Six jailed over murder of woman in Dalarna

Six people were on Friday sentenced to jail in connection with the murder of a 61-year-old woman.

Six jailed over murder of woman in Dalarna
The woman's body was found near Långshyttan in Dalarna. Photo: Niklas Hagman/TT

The woman disappeared after a barbecue party near the village of Långshyttan in the rural Dalarna region last summer. She was found dead two weeks later in a water-filled mine shaft.

Falu District Court found four people guilty of murder. Newspaper Expressen reports that it sentenced Joakim Hessling, 26, who stabbed the victim, to 17 years in jail.

Daniel Viberg Wahlgren, 21, and Martin Broling, 24, were sentenced to 16 years in jail. Benita Hokkanen was handed a shorter punishment – 12 years – because she was only 20 at the time the murder was committed.

Two people – Per-Olov Höflinger, 46, and Mats Hedin, 45 – were found guilty of complicity in murder and sentenced to ten years in jail.

Another three women were convicted of failing to reveal murder, one woman was freed of all charges and one man was convicted of “less serious crimes”, wrote the court in a statement.

The court heard that the victim had lent money to some of the people charged, who did not appreciate her attempts to get the money back. In mid-June last year they decided to kill her.

They invited her to a barbecue party at a lake. Afterwards, they sat down in a car where some of them strangled her with a rope while singing along to the song 'Forever Angel' on the car stereo.

She was eventually stabbed to death after they noticed she was still breathing. The body was wrapped in plastic and thrown down the mine shaft. The group then used her bank card to make several purchases and took items from her apartment, reports Swedish news agency TT.

The lawyers for Broling, Hessling and Wahlgren told the newswire that they would likely appeal the sentence. None of the other people's lawyers immediately commented on whether or not they would appeal.


Sweden breaks yearly record for fatal shootings

A man was shot to death in Kristianstad, Skåne, late on Thursday night. He is the 48th person to be shot dead in Sweden this year, meaning that the previous record for most fatal shootings in one year set in 2020 has now been broken.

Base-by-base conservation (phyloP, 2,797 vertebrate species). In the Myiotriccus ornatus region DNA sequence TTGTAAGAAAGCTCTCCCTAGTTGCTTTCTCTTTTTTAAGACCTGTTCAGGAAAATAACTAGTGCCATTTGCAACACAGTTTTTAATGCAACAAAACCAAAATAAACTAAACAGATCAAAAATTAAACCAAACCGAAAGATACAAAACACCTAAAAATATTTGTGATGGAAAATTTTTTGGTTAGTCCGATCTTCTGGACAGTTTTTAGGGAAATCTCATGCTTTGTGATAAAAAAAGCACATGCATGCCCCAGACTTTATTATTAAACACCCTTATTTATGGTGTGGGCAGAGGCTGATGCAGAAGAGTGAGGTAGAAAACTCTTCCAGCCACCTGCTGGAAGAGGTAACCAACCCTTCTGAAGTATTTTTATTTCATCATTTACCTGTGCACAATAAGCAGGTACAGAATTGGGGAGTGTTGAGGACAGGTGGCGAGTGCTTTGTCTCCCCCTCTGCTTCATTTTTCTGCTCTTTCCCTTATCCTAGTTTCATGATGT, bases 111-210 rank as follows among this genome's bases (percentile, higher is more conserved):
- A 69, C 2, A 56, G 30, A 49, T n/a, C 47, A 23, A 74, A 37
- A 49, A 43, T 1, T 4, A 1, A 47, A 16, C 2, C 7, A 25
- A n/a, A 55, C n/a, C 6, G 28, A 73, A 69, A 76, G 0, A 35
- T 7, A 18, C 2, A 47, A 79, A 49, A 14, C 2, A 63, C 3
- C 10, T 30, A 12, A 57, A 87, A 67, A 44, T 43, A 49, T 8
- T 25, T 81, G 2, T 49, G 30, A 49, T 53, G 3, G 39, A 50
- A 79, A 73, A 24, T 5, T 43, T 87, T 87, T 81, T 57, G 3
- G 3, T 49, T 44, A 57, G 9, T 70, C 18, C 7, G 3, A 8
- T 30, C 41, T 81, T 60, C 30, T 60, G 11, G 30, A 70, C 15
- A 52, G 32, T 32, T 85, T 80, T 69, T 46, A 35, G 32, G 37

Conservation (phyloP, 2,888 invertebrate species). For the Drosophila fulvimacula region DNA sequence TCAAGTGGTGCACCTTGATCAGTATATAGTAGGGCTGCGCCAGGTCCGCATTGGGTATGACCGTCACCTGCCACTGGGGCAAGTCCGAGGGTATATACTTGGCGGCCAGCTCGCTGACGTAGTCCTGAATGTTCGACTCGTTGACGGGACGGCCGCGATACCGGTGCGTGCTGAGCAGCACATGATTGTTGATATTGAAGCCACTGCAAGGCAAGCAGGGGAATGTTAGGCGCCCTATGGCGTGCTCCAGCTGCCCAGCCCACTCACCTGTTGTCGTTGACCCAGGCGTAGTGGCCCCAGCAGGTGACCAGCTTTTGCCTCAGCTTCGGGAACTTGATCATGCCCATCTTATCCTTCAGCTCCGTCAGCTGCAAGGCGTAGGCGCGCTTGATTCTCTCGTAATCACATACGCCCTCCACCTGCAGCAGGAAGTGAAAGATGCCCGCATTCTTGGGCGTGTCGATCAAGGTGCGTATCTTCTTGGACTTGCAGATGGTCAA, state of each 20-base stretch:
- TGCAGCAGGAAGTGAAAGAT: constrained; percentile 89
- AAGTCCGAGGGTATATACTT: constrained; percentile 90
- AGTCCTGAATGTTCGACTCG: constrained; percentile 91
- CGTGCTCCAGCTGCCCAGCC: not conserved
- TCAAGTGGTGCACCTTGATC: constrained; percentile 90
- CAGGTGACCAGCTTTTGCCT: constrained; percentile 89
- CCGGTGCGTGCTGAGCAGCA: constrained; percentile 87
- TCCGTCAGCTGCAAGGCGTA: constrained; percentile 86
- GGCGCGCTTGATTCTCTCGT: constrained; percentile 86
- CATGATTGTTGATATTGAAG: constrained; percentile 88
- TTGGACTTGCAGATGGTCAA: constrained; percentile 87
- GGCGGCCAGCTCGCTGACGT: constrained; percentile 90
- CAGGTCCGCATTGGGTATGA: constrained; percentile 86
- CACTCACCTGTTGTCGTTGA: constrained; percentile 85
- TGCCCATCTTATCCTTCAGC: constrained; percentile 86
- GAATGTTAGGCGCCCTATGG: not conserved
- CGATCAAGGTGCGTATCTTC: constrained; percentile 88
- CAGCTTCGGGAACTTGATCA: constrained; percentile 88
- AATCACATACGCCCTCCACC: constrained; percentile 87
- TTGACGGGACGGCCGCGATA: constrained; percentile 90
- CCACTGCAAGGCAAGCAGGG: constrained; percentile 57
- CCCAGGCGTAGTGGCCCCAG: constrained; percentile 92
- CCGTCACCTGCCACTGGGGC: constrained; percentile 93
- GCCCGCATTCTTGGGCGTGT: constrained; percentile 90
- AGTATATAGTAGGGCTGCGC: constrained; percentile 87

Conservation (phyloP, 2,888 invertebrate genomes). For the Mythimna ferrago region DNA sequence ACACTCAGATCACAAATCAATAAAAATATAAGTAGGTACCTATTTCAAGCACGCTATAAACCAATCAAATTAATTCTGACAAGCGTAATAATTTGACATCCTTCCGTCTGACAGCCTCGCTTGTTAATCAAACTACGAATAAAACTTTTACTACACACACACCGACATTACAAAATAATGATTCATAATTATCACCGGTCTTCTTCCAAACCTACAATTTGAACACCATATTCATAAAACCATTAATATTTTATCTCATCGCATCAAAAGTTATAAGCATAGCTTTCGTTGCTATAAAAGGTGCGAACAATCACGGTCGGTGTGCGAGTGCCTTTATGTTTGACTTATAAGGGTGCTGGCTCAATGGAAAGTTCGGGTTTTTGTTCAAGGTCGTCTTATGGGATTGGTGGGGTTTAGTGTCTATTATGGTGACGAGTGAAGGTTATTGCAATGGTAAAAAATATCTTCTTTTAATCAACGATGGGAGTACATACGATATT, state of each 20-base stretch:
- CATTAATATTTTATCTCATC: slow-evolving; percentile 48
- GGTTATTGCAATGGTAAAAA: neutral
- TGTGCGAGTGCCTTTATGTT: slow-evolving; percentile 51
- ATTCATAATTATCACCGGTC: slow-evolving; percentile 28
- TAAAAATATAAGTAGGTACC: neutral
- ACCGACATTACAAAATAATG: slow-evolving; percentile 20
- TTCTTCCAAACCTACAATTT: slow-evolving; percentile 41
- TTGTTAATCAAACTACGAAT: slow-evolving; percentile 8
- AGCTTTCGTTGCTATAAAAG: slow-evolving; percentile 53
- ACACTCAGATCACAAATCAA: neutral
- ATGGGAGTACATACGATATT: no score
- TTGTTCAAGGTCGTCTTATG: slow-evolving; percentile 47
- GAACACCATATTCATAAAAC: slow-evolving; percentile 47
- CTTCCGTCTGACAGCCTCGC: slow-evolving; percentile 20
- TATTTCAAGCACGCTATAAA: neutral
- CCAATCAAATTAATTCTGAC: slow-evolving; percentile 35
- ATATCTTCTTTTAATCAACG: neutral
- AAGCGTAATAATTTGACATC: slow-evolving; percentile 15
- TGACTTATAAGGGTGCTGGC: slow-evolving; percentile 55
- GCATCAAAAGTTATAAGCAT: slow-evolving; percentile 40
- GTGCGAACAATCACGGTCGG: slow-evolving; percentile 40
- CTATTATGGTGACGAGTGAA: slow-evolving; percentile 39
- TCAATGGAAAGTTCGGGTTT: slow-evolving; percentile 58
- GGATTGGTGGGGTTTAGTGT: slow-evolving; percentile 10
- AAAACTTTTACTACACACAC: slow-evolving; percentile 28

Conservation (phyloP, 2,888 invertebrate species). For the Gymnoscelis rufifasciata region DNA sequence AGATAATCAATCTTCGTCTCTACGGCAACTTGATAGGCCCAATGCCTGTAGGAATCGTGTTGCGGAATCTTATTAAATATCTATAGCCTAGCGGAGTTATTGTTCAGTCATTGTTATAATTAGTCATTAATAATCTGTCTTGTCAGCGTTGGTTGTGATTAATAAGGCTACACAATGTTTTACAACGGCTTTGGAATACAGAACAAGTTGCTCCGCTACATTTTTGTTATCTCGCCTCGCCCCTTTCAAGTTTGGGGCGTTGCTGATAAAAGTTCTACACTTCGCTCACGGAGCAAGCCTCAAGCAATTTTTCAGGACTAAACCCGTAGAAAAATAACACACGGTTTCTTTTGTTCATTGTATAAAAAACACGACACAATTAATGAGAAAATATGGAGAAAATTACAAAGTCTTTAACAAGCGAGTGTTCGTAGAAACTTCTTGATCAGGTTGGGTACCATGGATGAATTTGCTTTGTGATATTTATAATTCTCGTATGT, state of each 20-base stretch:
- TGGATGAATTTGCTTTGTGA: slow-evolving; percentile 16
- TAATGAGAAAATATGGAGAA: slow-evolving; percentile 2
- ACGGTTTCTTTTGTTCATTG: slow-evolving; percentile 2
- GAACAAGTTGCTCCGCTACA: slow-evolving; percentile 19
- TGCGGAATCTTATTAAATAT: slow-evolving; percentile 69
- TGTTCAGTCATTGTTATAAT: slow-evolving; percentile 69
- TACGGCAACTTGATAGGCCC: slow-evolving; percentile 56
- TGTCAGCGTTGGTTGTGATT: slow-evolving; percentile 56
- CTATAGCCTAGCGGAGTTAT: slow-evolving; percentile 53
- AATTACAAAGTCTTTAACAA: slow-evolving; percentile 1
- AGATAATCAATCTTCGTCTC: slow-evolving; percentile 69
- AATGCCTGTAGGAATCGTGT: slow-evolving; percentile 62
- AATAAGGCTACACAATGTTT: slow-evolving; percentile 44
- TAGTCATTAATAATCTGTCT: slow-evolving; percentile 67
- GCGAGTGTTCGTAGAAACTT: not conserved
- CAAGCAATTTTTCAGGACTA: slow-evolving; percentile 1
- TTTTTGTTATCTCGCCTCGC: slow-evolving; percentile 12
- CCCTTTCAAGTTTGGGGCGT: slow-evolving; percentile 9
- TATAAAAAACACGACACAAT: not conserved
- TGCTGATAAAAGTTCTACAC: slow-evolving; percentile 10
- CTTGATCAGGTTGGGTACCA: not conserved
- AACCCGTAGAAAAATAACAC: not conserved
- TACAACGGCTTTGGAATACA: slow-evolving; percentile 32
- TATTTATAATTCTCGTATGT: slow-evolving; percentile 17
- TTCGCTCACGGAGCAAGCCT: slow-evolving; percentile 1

Sweden breaks yearly record for fatal shootings

“Unfortunately we can’t say more than that he’s in his twenties and we have no current suspects,” duty officer Mikael Lind told TT newswire.

According to police statistics, this most recent deadly shooting means that 48 people have been shot to death in 2022, meaning that Sweden has broken a new record for deadly shootings per year.

Earlier this week, Sweden’s police chief Anders Thornberg said that this number is likely to rise even higher before the end of the year.

“It looks like we’re going to break the record this year,” he told TT on Tuesday. “That means – if it continues at the same pace – around 60 deadly shootings.”

“If it ends up being such a large increase that would be very unusual,” said Manne Gerell, criminiologist at Malmö University.

“We saw a large increase between 2017 and 2018, and we could see the same now, as we’re on such low figures in Sweden. But it’s still worrying that it’s increasing by so much over such a short time period,” he said.

There also seems to be an upwards trend in the number of shootings overall during 2022. 273 shootings had occured by September 1st this year, compared with 344 for the whole of 2021 and 379 for the whole of 2020.

If shootings continue at this rate for the rest of 2022, it is likely that the total number for the year would be higher than 2021 and 2020. There are, however, fewer injuries.

“The majority of shootings cause no injuries, but this year, mortality has increased substantially,” Gerell explained. “There aren’t more people being shot, but when someone is shot, they’re more likely to die.”

Thursday’s shooting took place in Kristianstad, but it’s only partially true that deadly gun violence is becoming more common in smaller cities.

“It’s moved out somewhat to smaller cities, but we’re overexaggerating that effect,” Gerell said. “We’re forgetting that there have been shootings in other small cities in previous years.”

A report from the Crime Prevention Council (Brå) presented last spring showed that Sweden, when compared with 22 different countries in Europe, was the only one with an upwards trend for deadly shootings.

Temporary increases can be seen during some years in a few countries, but there were no countries which showed such a clear increase as Sweden has seen for multiple years in a row, according to Brå.

The Swedish upwards trend for deadly gun violence began in the beginning of the 2000s, but the trend took off in 2013 and has continued to increase since.

Eight of ten deadly shootings take place in criminal environments, the study showed. The Swedish increase has taken place in principle only among the 20-29 year old age group.

When police chief Anders Thornberg was asked how the trend can be broken, he said that new recruitments are one of the most important factors.

“The most important thing is to break recruitment, make sure we can listen encrypted and that we can get to the profits of crime in a better way,” he said.